The Middle East affairs columnist at The Independent, Ahmed Aboudouh, wrote yesterday that Turkey's moves in Libya and the region are "risking a major Mediterranean conflict". Turkish President Erdogan is "upping the ante" in Libya, including through sending drones, armoured vehicles, special forces and even commando units, to "create a single strategic deadlock" between two ongoing conflicts - the one in Libya and the fight for natural resources in the Eastern Med.
The author further claims that Erdogan is doing this to distract from his worsening political status at home, as Turkey's Syria incursion falters - and has chosen Libya as the theatre. Erodgan's announcement about a beefed-up defence agreement, including the possibility of sending troops, along with the shared maritime border with the GNA, is meant to do just this.
It is on this point that we will only partially agree with Aboudouh. As we pointed out in a previous commentary on Turkey's motivations in Libya, Turkey is seeking to establish itself regionally, to challenge Europe, balance Russian ambitions, and win lucrative construction and energy contracts. Thus, Aboudouh's point is correct but only part of the picture. Where the author is spot-on however, is by pointing out that in doing so, Erdogan has "infuriated most of his neighbours" in the process.
Haftar's renewed push on Tripoli came in reaction to this GNA agreement with Ankara. Perhaps, sensing Turkey might tip the scales, Haftar felt his window of opportunity to take Tripoli was closing fast. Perhaps Russia's recent increase in support had enough of an effect. That is, Russia upped its support, maybe ahead of a UN push to end the conflict... Turkey and GNA respond with a defence pact.... and now Haftar backed by UAE, Egypt and others makes his big (and final?) push for Tripoli. No doubt Egypt's sending tanks (on lease no less) to Libya, and conducting naval manoeuvres are messages to Turkey.
The last five years, Aboudouh continues, saw Greece, Cyprus, Israel and Egypt make major gas discoveries in the neighbourhood, leading the group to form the Eastern Mediterranean Gas Forum, of which, Turkey was excluded. This move, in some ways, is Erdogan's form of payback to his regional rivals. However, Erdogan's redrawing of economic zone boundaries, that ignore Crete, as well as his glossing over of Cyprus' sovereignty, are truly creative. Aboudouh also claims they violate the Tripoli government's legitimacy too. Greece has filed a complaint at the UN, and the EU is protesting.
The biggest blunder Erdogan might make, according to Aboudouh, is if he decides to establish a military base in Libya. Given the relatively short distance between the two, its not clear why Turkey needs this. It is here we have to agree, at least in part, with Aboudouh. He points out, astutely, that domestic political opposition to Erdogan is growing and fast, as former senior political figures are forming new parties to challenge Erdogan and the AKP. Thus, Erdogan seems to be using a well known playbook to divert popular opinion - get involved in a foreign conflict. That is partly why he invaded Syria. However, in Syria, Erdogan was able to find an understanding with Russia, and much of the region is less invested. Syria is also conveniently on Turkey's border. It will be much harder to convince the Turkish voter that sending troops to Libya is worth the trouble, especially when so many in the region are directly opposed.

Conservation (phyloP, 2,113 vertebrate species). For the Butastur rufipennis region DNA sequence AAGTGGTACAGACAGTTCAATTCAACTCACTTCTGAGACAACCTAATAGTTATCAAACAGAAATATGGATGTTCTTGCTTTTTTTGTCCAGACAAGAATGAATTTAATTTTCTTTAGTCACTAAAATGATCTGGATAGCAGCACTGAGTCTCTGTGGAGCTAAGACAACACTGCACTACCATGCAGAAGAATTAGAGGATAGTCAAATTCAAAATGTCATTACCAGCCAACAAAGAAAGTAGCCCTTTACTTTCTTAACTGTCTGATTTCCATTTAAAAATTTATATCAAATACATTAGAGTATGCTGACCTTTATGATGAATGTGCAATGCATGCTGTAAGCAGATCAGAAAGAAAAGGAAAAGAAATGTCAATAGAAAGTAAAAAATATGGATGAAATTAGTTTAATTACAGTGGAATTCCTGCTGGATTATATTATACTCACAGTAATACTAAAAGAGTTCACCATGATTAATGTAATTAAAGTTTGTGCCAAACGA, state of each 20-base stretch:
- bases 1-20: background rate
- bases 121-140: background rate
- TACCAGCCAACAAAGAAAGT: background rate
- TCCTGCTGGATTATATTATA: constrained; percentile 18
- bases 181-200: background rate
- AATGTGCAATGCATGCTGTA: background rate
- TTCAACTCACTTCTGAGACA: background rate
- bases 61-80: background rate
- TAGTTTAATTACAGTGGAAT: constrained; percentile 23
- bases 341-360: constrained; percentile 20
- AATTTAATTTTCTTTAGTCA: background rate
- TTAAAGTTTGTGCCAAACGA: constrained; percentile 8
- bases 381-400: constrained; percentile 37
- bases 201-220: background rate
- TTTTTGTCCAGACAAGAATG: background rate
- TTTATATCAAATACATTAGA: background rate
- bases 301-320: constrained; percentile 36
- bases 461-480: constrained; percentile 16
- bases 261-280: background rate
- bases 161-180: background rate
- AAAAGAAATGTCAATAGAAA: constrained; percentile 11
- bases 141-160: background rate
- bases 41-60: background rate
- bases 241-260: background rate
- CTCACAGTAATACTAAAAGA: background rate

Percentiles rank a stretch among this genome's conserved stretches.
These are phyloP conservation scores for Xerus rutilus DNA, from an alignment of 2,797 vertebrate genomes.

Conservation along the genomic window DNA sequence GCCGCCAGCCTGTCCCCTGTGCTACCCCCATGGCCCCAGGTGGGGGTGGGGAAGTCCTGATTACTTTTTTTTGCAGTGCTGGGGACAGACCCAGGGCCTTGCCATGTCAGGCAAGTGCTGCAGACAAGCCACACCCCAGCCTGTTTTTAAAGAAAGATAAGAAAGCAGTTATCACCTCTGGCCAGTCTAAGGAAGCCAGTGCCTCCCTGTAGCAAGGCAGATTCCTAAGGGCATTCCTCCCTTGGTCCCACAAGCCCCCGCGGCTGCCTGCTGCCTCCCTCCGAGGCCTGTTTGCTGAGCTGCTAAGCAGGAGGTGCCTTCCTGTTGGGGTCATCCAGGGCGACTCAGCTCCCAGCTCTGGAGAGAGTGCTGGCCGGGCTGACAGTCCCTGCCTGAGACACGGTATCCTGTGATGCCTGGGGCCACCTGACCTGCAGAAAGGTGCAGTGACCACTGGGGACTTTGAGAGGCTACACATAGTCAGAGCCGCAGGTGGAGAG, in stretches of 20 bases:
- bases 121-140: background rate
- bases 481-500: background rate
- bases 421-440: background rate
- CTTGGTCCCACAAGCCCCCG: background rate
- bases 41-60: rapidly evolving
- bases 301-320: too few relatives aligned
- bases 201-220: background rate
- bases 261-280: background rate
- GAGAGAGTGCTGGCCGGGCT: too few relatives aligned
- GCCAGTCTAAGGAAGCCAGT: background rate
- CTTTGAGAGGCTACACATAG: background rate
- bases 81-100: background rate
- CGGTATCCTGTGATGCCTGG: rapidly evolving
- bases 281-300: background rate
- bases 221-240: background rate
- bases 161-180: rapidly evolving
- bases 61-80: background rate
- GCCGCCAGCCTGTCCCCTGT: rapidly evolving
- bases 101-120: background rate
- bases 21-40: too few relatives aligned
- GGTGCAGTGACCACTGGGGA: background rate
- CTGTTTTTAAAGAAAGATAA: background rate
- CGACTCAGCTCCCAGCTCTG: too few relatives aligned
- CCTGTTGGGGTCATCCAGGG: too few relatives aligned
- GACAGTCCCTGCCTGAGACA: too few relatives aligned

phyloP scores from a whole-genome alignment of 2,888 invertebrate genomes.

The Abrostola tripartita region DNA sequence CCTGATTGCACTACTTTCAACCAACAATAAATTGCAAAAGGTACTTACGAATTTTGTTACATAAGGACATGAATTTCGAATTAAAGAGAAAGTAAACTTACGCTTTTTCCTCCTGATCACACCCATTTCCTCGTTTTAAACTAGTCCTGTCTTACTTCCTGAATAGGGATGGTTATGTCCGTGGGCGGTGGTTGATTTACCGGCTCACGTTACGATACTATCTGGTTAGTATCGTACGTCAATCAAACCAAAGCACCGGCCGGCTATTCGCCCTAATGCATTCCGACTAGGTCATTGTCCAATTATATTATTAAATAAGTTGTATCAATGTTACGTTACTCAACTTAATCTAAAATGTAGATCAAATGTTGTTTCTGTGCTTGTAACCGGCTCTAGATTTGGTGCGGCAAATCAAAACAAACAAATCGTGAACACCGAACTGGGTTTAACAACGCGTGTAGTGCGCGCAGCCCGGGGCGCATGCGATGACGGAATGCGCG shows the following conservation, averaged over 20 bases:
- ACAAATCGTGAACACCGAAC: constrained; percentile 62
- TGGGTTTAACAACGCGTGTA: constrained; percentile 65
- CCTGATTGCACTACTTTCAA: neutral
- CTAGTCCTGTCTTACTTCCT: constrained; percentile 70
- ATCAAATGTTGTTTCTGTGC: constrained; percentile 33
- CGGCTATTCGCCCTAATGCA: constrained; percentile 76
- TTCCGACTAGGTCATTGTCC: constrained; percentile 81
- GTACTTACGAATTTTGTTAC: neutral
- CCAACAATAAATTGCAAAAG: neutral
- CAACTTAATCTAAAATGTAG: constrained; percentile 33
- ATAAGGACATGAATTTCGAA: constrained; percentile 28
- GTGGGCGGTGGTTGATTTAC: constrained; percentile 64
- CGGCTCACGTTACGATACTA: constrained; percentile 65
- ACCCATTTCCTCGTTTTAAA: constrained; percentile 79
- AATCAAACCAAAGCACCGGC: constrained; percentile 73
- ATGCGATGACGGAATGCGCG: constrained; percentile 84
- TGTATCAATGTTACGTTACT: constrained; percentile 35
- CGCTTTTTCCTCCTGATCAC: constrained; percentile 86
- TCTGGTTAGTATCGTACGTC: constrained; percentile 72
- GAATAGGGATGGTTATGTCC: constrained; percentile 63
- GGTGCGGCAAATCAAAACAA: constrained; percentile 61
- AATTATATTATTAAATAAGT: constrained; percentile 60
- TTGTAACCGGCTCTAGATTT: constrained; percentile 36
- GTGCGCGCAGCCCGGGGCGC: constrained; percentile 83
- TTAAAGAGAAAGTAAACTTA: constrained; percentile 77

Aboudouh goes on to claim that Erdogan might even be seeking to take advantage of Washington's rivalry with Moscow, as Russia cements its presence in Libya for the day after, to have control of oil infrastructure. Since Haftar does not seem to have international support, Turkey will be the legitimate international power that can bring order to Libya, and gain Western legitimacy in being a counter-balance to Russia.
Aboudouh does not think Turkey is bluffing, even if this move is folly, and calls on Egypt and Greece to stand strong in the face of Erdogan's gamble, and avoid getting dragged into the major conflict he might be seeking.
If Aboudouh's assessment is correct, and this entire move is intended to bolster Erdogan's status at home, and help shore up his claims to Mediterranean energy stores, this is doubly so. The international community must present a coherent front to bring an end to the fighting in Libya. The GNA seems to lack the power or legitimacy to do so, especially if it becomes a Turkish puppet. But so does Haftar, even if he has more regional legitimacy. Its time the international powers, especially the US, Europe and the Arab countries, block the various foreign powers from further interference, and agree on a consensus figure that can unite and effectively govern.